I kinda laughed when I got the email from their publicist asking if we’d be interested in interviewing “veteran psych-rock band, The Asteroid No.4” I mean, veterans? How old could they be? That was until I realized that we last spoke to them in 2002–yes, 12 years ago.
A lot has happened in the psych-rock scene in the last decade-plus: Dawes got everyone all crazy for Laurel Canyon again and related 60s and 70s west coast culture; the rise of festivals, especially those catering to niche musical genres like garage rock and psychedelic music; and a movie called Dig! raised the profiles of two of the flagship acts of the scene with The Dandy Warhols and The Brian Jonestown Massacre. And while in economics it may be a bit of a misnomer, in rock and roll a rising tide does in fact lift all boats. Twelve years on, The Asteroid No.4 are floating along nicely.
We jumped on the phone with founding member, songwriter and guitarist, Scott Vitt to talk about the changing scene and his band’s move from Philadelphia to Northern California.
The War on Drugs - Under The Pressure (Official Video)
My pal Jeff busts my chops because I like short songs. Pop songs. I don’t like extraneous filler. Get in and get out.
But I also like Funkadelic. Sometimes a song needs to stretch out to get its point across. I wouldn’t cut a minute out of “Sister Ray,” for example. Same with “Like a Hurricane.”
This song, I’m not so sure. When I suggested that the last three minutes don’t add anything to this song except length, good old Jeff pointed out that “They give you time to reflect.” Which is fair enough. Reflect away.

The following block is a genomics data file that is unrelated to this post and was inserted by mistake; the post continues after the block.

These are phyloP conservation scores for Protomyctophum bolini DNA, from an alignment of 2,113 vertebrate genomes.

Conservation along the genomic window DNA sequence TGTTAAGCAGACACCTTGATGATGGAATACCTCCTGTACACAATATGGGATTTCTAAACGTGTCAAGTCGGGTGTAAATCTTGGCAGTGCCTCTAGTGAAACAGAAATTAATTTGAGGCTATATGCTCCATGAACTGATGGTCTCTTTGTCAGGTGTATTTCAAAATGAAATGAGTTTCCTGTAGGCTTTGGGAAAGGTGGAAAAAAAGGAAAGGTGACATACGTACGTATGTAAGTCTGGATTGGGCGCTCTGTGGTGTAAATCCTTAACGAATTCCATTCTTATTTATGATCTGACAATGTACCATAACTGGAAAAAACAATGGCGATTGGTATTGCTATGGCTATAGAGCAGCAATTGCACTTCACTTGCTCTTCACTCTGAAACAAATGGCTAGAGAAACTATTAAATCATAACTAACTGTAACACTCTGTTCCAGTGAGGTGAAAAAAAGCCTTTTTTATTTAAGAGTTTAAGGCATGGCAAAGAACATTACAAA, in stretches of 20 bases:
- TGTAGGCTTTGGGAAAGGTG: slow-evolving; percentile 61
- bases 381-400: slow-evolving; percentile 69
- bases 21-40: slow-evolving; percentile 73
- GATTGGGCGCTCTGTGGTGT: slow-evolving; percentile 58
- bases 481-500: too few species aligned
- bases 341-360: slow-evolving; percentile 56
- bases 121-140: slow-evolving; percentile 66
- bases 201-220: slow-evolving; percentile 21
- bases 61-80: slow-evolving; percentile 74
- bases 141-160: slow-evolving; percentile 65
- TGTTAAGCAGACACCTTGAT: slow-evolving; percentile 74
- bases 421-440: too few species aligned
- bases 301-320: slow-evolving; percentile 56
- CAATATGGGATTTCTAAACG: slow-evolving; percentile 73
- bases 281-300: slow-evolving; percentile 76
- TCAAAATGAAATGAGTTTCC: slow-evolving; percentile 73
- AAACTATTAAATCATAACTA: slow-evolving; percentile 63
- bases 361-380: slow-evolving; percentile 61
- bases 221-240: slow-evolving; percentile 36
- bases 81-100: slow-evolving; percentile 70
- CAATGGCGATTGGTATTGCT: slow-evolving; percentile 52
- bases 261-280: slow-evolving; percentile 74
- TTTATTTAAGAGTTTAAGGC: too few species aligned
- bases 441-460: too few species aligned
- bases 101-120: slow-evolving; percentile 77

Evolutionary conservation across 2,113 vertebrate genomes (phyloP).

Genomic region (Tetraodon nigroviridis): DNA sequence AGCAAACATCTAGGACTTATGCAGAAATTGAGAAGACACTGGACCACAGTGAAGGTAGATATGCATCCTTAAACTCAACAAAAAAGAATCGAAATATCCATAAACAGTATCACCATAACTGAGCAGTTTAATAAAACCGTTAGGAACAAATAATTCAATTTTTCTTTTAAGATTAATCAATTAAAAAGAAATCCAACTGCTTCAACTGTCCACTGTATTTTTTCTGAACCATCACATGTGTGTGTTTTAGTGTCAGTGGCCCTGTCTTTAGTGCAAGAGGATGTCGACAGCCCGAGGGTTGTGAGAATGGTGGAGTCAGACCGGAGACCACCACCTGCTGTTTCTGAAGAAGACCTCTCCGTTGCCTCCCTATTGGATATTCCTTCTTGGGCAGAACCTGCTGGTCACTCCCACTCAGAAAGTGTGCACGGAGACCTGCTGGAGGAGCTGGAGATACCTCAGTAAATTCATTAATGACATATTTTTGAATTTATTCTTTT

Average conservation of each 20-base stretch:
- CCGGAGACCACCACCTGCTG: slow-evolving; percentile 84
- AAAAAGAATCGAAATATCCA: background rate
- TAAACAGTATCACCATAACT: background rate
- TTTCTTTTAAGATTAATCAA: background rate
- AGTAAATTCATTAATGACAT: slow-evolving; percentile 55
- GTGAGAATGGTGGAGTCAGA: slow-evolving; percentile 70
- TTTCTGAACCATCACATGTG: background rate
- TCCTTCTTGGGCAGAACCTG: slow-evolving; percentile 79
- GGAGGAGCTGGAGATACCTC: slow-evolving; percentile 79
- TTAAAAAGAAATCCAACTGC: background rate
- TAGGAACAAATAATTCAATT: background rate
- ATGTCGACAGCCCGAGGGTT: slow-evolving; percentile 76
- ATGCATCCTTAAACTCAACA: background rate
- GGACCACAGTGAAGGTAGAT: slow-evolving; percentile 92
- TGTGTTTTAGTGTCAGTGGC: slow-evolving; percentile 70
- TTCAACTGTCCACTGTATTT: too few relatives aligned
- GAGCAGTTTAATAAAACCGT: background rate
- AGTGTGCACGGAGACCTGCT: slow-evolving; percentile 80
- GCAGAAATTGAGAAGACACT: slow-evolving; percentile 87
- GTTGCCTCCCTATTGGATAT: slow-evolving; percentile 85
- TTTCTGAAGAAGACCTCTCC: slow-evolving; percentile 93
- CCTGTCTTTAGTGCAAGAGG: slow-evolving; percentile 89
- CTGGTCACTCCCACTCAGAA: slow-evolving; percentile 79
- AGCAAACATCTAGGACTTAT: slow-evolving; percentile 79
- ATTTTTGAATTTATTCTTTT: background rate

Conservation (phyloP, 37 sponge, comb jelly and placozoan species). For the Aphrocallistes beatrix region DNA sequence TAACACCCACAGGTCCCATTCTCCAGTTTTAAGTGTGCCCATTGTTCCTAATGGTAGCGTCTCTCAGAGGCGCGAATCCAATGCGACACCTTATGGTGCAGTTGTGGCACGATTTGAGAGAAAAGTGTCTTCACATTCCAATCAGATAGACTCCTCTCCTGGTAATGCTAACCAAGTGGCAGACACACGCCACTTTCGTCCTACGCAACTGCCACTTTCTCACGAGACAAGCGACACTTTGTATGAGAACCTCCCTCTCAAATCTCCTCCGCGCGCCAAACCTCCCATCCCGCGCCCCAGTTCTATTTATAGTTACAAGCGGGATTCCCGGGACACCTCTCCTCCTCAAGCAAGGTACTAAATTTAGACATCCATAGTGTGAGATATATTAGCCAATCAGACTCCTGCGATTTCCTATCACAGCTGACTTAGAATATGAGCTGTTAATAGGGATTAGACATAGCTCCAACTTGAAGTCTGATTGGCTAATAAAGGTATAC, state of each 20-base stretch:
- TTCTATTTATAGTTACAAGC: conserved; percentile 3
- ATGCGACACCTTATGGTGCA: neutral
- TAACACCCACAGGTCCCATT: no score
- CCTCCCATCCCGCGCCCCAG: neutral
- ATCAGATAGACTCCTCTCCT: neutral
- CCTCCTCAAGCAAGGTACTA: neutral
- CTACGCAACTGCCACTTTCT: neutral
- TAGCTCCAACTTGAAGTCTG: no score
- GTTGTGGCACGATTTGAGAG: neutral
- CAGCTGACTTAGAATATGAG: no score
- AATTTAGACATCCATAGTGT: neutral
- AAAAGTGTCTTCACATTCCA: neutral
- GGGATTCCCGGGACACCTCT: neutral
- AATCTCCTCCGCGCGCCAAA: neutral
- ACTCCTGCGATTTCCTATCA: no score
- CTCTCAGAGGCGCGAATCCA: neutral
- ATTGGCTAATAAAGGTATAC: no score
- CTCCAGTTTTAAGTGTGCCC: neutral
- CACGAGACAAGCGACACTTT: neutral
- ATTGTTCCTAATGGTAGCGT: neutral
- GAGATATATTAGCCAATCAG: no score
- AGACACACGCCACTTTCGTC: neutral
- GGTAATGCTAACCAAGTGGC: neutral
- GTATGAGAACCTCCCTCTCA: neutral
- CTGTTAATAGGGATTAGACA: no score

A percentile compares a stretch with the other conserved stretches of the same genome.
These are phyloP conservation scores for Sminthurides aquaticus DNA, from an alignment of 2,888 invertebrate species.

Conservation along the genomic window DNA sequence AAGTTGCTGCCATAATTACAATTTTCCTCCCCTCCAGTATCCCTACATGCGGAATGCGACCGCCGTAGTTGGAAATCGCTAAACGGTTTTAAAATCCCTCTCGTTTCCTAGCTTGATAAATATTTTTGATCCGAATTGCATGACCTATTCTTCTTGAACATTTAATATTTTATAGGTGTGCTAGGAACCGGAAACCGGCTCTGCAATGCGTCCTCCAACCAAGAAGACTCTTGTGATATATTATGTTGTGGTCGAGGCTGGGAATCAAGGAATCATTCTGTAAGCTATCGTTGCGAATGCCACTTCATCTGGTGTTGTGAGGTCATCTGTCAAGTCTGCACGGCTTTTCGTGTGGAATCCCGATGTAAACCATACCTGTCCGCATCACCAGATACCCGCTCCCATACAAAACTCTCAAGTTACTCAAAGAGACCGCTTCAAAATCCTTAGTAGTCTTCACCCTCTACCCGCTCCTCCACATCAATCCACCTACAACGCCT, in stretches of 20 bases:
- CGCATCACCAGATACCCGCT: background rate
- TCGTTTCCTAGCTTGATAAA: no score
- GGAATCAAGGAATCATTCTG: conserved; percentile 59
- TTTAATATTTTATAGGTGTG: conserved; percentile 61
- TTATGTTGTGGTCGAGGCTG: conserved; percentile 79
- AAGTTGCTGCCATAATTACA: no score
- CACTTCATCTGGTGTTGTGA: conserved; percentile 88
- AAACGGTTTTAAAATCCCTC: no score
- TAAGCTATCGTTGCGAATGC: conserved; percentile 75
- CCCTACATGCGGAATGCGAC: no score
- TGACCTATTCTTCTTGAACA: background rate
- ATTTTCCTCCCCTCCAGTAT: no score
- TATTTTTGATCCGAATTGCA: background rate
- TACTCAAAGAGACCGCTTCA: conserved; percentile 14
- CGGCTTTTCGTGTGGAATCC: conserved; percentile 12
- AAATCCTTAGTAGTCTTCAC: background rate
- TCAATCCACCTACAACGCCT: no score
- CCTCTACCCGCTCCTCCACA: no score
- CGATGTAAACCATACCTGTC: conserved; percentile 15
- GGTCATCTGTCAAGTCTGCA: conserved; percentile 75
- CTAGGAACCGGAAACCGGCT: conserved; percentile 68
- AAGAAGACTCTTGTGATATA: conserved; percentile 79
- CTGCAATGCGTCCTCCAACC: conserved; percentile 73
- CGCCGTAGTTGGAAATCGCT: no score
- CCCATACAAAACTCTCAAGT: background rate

I love this movie: The Source Family. It details the formation and history of your proto-typical southern Californian 70s cult. Founded by entrepreneur-judo champ-war hero-man-killer-turned-spiritual-guru-and natural-food-purveyor, Jim Baker, The Source Family did a lot of its recruiting via a psych-rock band comprised of Family members. Over the years, the band recorded several highly collectable albums under various names, including Yahowa13, Children Of The Sixth Root Race, Father Yod And The Spirit Of ’76, Fire, Water, Air, and Yodship. While the trailer for the film implies a bit more doom and drama than the film actually delivers, it’s still a fascinating look into how one man can take over the lives of many. And the music is pure gold!
I have had a lifelong obsession with cults. The idea that a person, by sheer force of personality, can control others fascinates me. That so many of these stories end in tragedy appeals to my sense of drama. That so many of them include sex, drugs and rock and roll appeals to my love of outlaw culture. And to think that it all started with a warning…
I spent the summer of 1980 in Wichita Falls, Texas with family friends. I was nine years old and excited to be on a trip all by myself, but also spent many late drives home from rodeos crying in the backseat because I was certain my parents would die while I was away. Such was the psyche of a young boy away from his family for the first time.
Psyches were generally fragile in that time. The 70s may have officially ended that December 31, but the cultural ramifications and general freakiness were still very much in play. The year 1980 was much more like the loosey-goosey 70s than the Yuppie-filled decade it marks. Music was still loose, drugs were still prevalent, people were still searching. It was confusing.